Thoughts on Writer’s Winter Break

This is where I’m supposed to write you a very long post about everything that happened at Writer’s Winter Break.

The truth is that I’m still processing most of it.

I would say, for starters, that if Catapult and William Morris Endeavor do it again next year — and I am fairly sure they will — you should go. (Understanding that you’ll need to be able to both cover the costs of the retreat and take the time off work, so this advice isn’t applicable to everyone. But if you, like, have the resources/ability and you’re on the fence? Go.)

I got to run into the ocean, which I hadn’t done in… three years? We had dinner at this restaurant by the bay and there was a path down to the beach, and a few of us decided to get up and walk it, and then I took off running — and people told me afterwards that they were impressed by my spontaneity, and then I had to explain that it wasn’t spontaneous at all, I had worn plastic sandals and a white cotton dress so I could do exactly what I’d planned, because I knew the moment was coming and I wanted to run directly into it.

But we can look at that as a metaphor for the writing advice I got during the retreat — which was, essentially, to take advantage of the full abilities of both my head and my heart.

Everyone else before this has just said heart.

I have heard so many times that I need to tone down my intellect and my desire for structure and the secret music and math I tuck into most of my writing even though I know most readers won’t know it’s there.

I have heard so many times that I just need to let go and feel and be messy and all of that.

And I was messy, at that beach dinner. Everything from the knees on down was covered in sand and salt.

But I was able to run into the surf wholeheartedly because I knew there would be a surf for me to run into and dressed for it.

And that’s what I was encouraged to do with my writing. To be as smart and structured and forward-thinking and open-hearted and ambitious and thoughtful as I actually am.

To see the story I want to tell and the way I want to tell it and then to take off running until I hit the waves.

So that’s what I learned, at Writer’s Winter Break.

And yes, I woke up early this morning so I could keep writing. ❤️

Writer’s Winter Break Class Prep

So today I’m going to share with you the short piece I put together for the Writer’s Winter Break retreat/conference I’m attending later this week.

(Assuming the weather doesn’t keep me from flying out on Wednesday. It has been snowing constantly since Friday afternoon.)

Here’s the context: for the class I’ll be taking with Meg Wolitzer, I’ve been asked to bring one page of my own writing, one page of another author’s writing, and up to two pages addressing an issue in my own work.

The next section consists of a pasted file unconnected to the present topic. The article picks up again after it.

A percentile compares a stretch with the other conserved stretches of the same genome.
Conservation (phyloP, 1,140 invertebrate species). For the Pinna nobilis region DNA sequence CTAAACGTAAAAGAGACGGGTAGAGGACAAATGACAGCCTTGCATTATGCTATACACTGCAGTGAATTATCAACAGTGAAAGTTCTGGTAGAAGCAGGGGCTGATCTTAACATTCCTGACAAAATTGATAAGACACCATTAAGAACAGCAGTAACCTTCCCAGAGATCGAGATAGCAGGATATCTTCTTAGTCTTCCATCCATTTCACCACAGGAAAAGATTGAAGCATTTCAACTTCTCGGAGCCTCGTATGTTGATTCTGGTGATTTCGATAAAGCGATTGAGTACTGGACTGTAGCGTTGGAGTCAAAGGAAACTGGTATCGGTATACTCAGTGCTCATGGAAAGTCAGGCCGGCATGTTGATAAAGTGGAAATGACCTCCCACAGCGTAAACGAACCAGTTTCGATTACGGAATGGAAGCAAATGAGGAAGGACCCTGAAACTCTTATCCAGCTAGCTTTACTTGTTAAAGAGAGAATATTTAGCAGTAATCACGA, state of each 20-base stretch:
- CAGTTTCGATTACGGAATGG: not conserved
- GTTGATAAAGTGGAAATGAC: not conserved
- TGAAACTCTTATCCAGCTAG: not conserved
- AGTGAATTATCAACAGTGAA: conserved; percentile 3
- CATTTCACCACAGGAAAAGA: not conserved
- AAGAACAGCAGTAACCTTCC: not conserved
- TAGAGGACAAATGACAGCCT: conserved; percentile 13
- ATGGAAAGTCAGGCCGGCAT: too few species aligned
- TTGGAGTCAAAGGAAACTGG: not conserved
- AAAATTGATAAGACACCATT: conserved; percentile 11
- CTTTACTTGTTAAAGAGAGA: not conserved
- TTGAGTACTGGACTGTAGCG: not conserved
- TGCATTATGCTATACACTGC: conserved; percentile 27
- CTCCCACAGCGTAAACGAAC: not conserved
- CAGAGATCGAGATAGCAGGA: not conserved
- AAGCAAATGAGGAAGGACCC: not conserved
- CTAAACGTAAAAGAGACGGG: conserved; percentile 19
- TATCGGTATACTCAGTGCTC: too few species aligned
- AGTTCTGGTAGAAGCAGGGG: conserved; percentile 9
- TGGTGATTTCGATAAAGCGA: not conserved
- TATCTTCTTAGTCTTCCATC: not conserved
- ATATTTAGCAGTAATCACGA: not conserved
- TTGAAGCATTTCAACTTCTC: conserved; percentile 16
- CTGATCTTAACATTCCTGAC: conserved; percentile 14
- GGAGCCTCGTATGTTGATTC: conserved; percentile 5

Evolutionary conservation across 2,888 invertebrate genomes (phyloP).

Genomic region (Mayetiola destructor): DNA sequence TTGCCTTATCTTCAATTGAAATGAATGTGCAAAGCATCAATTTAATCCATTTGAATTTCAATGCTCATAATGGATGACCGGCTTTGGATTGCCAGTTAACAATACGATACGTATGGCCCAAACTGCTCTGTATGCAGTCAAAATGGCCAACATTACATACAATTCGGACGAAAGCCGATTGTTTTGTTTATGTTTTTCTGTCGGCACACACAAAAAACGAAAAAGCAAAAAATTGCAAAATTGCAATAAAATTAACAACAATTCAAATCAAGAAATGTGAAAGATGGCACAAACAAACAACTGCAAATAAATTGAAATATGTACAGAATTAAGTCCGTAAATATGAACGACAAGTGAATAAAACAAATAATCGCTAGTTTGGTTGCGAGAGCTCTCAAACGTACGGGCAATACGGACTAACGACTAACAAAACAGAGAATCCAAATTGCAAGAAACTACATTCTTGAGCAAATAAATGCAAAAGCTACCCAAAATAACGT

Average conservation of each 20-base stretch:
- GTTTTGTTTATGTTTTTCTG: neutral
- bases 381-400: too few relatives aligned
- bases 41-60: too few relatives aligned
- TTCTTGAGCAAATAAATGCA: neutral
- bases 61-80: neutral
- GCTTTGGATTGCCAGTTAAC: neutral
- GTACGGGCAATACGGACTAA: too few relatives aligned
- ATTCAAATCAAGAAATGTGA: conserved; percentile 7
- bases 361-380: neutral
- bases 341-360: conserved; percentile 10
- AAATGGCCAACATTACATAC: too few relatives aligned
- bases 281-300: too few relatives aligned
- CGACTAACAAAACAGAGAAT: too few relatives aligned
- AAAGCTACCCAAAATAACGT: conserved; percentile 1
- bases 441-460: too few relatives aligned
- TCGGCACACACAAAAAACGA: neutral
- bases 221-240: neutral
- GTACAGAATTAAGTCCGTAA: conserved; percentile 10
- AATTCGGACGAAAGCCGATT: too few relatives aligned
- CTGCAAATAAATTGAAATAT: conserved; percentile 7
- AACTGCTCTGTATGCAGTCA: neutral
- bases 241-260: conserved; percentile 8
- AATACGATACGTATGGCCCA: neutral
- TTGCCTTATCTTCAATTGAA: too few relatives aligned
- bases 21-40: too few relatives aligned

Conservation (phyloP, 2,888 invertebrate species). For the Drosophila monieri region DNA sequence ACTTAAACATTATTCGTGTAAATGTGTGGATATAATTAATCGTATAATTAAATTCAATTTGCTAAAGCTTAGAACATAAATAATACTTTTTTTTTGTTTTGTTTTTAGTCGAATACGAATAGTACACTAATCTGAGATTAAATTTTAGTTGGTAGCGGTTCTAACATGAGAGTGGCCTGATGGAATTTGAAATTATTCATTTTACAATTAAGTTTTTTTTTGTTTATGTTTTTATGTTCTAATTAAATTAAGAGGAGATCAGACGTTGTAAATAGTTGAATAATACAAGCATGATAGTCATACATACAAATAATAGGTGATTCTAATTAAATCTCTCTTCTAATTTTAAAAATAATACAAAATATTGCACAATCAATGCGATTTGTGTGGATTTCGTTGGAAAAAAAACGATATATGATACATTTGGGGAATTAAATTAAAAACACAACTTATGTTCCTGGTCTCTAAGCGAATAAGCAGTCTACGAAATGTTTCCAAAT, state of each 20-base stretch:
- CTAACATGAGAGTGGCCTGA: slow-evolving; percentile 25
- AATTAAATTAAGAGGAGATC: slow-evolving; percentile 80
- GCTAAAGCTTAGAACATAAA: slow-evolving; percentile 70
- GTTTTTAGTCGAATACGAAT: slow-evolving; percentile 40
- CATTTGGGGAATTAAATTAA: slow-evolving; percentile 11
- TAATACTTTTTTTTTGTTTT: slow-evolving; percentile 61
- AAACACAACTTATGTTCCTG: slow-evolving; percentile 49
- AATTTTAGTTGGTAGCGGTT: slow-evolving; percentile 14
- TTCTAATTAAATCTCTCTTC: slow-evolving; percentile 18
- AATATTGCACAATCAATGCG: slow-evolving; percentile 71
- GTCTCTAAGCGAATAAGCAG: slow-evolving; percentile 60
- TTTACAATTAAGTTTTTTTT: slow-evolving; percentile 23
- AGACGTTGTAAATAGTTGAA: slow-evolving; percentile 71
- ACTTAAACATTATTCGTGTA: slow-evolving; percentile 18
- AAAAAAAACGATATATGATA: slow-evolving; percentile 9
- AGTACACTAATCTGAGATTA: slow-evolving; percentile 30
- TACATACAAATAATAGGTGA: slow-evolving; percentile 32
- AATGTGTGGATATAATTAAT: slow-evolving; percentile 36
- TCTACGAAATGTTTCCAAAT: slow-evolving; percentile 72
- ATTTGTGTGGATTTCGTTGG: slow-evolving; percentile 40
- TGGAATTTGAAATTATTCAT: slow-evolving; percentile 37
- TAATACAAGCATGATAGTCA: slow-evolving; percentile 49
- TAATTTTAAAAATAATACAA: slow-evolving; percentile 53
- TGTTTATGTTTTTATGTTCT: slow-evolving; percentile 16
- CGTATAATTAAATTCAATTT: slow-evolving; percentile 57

I’m bringing the first page of The Biographies of Ordinary People, the first page of Meg Howrey’s The Wanderers (which I reviewed on this blog a few years ago), and the following statement:

I wrote The Biographies of Ordinary People in 2015 and 2016, with funding support from Patreon; after the novel was finished, I queried it and was told that, while the writing was lovely and the characters compelling, it was too quiet to be marketable. One agent said “I can work with you to develop something that might be more appealing to a large audience, or you can keep what you have as an art book that will appeal to a select few.”

I chose art book, published and marketed and toured it myself, and the people who loved it loved it.

Then I told myself I needed to learn how to write something that might be more appealing to a large audience.

In the past two years, I outlined one speculative fiction novel about Mars that went nowhere, drafted a second speculative fiction novel about parallel universes that I immediately trunked, and got most of the way through the draft of a cozy mystery with a Millennial-aged amateur detective (she’s got student loans and a social media obsession). My writing is no longer as lovely and my characters are no longer as compelling; I’m writing for “the market” and it’s not working.

I don’t think this is necessarily a genre issue; I read avidly and love all genres. One of the reasons I picked Meg Howrey’s The Wanderers as my published-writing sample was because it is either a literary fiction or a science fiction novel (I’ve talked to indie booksellers who didn’t know where to shelve it) and I would love to write something like that.

The other reason I picked The Wanderers is because the opening chapter does what I was trying to do with the opening chapter of Biographies — introduce us to the world of a woman who lives mostly in her head, who has issues being honest with the people in front of her and is about to leave everything she’s ever known — but it’s tighter and more satisfying and plotty in a way that Biographies is not. 

You turn the first page of The Wanderers wondering why Boone has called this meeting, what he’s going to ask Helen to do, and whether she’ll agree to do it. (To be fair, you also turn that first page feeling pretty sure that she’ll agree to do it. This is how stories work, after all.)

You turn the first page of Biographies remembering what it was like to live in a tiny apartment in the Pacific Northwest in 1989. That was actually what I was going for, and why the people who appreciated this book did in fact appreciate it, but… it’s not enough for what I do next. 

And I don’t know what that’s going to be, but I want it to be better than what I’m writing now.

I’ll be back from the retreat next Monday, and I’ll let you know how it goes. ❤️

(also there will still be a guest post on Wednesday)

(don’t miss the guest post)